6. Matthew Watkins says:


    Reading Malazan Book of the Fallen, and the people in that book use Hood, and Hood’s Breath, and things like that as profanity. It really works well, and when I figured out who Hood was, it kind of blew me away.

  7. litg says:


    I’m curious, when you say you aren’t allowed to talk about it, who is making that determination? Editor? Publisher? Is it because it’s still in some sort of contract negotiation? Or are you not even allowed to tell us THAT much?

  8. Sean - Texas says:

    Okay, so there have been some good ideas tossed about, but I don’t think most of them have the punch you are looking for. Not sure these will either, but here goes:

    plac sack (short for placenta) or plac hole.

    “go use a hanger on yourself” or “your mama should have used a hanger” – careful here, this has some strong emotional impact on people since abortion, when illegal, was performed this way. It is visceral, so it might work. In fact, the word “hang” might take on a whole new meaning. I’m sure you could use other variations.

    You could use “Neute” or “Nute” as short for neutered.

    If I think of others, I will post again.

  9. CB - Boise says:

    All the good swear words I’ve heard, whether real or fictional, have had a really good percussive quality.

    Frak, sh**, f***… they’re perfect examples. Short, one syllable, and percussive, especially the ending sound.

  10. Arlene says:

    Hey, Dan. Long time no see. :)

    I don’t know. All of these ideas are great, but it won’t matter if it’s not applicable to what you’re writing. I’m sure you’ll think of something awesome.

    I’m probably coming in really late here, but I finally got my copy of “I Don’t Want to Kill You” and I really enjoyed it. I read it all today. I still think “Full of Holes” would’ve been a better title, but I liked the novel nonetheless.

    Can’t wait to see what else you’ve got up your sleeve. :)

  11. Arlene says:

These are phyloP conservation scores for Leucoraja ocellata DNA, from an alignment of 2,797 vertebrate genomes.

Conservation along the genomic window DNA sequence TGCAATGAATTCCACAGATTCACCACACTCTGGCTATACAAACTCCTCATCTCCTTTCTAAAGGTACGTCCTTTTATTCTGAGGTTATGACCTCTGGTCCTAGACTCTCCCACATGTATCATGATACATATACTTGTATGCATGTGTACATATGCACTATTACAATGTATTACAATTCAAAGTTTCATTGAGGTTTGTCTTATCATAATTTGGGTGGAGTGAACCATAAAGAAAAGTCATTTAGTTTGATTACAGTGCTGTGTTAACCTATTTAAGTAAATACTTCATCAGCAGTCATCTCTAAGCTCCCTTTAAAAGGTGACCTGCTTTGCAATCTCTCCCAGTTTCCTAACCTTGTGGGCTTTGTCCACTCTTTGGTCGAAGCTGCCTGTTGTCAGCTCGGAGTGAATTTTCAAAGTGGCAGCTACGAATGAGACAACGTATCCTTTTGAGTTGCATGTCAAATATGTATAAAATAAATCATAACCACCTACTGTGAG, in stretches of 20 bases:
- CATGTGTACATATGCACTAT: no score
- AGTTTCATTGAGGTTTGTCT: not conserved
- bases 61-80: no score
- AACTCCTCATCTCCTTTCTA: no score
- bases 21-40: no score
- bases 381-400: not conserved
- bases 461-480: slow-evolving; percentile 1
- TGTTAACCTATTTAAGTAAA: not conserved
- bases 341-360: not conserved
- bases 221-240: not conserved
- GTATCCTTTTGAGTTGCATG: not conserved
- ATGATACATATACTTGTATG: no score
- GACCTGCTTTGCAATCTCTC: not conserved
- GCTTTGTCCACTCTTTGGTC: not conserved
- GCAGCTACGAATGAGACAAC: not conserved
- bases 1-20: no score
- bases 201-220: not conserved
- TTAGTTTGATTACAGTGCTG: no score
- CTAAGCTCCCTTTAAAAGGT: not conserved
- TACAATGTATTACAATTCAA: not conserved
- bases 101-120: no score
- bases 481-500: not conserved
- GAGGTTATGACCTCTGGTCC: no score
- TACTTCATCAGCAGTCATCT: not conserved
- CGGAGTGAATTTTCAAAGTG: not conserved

And, I wish I was an alpha reader.

    One can dream. :)

  12. Steven H Silver says:


    Short, annoying, rhymes with damn, it has everything you need in a curse word.

  13. I don’t know about some places, but using the F-word in public is extraordinarily offensive in the Bible Belt. I was at a civic club meeting, and one member lost his temper and dropped the F-bomb on a fellow member. He publicly apologized at the next meeting.

    My wife – a fifth generation Southern Baptist – will not watch anything with foul language. She has her own expression which sounds offensive, but all she’s saying is “pekingese!”

    Lou Antonelli
    Mount Pleasant, Texas

  14. Jace says:

    Hmm… I’m sure I’ve seen the term ‘backbirth’ somewhere before. Not sure if it was an insult, but it might work as one? Could also use terms relating to stillborn and miscarriage, since those would be a big fear, and loaded concepts even now, but not so much as abortion. Menstruation could also be an interesting one.

    Would they be at all afraid that any baby that DOES survive might be a horribly deformed freak? Then ‘defect’ or some derivative might work. ‘Mutard’ for mutant/retard? Although it looks a lot like ‘mustard’. Still, adding ‘tard’ to various words seems to be a trend in insults.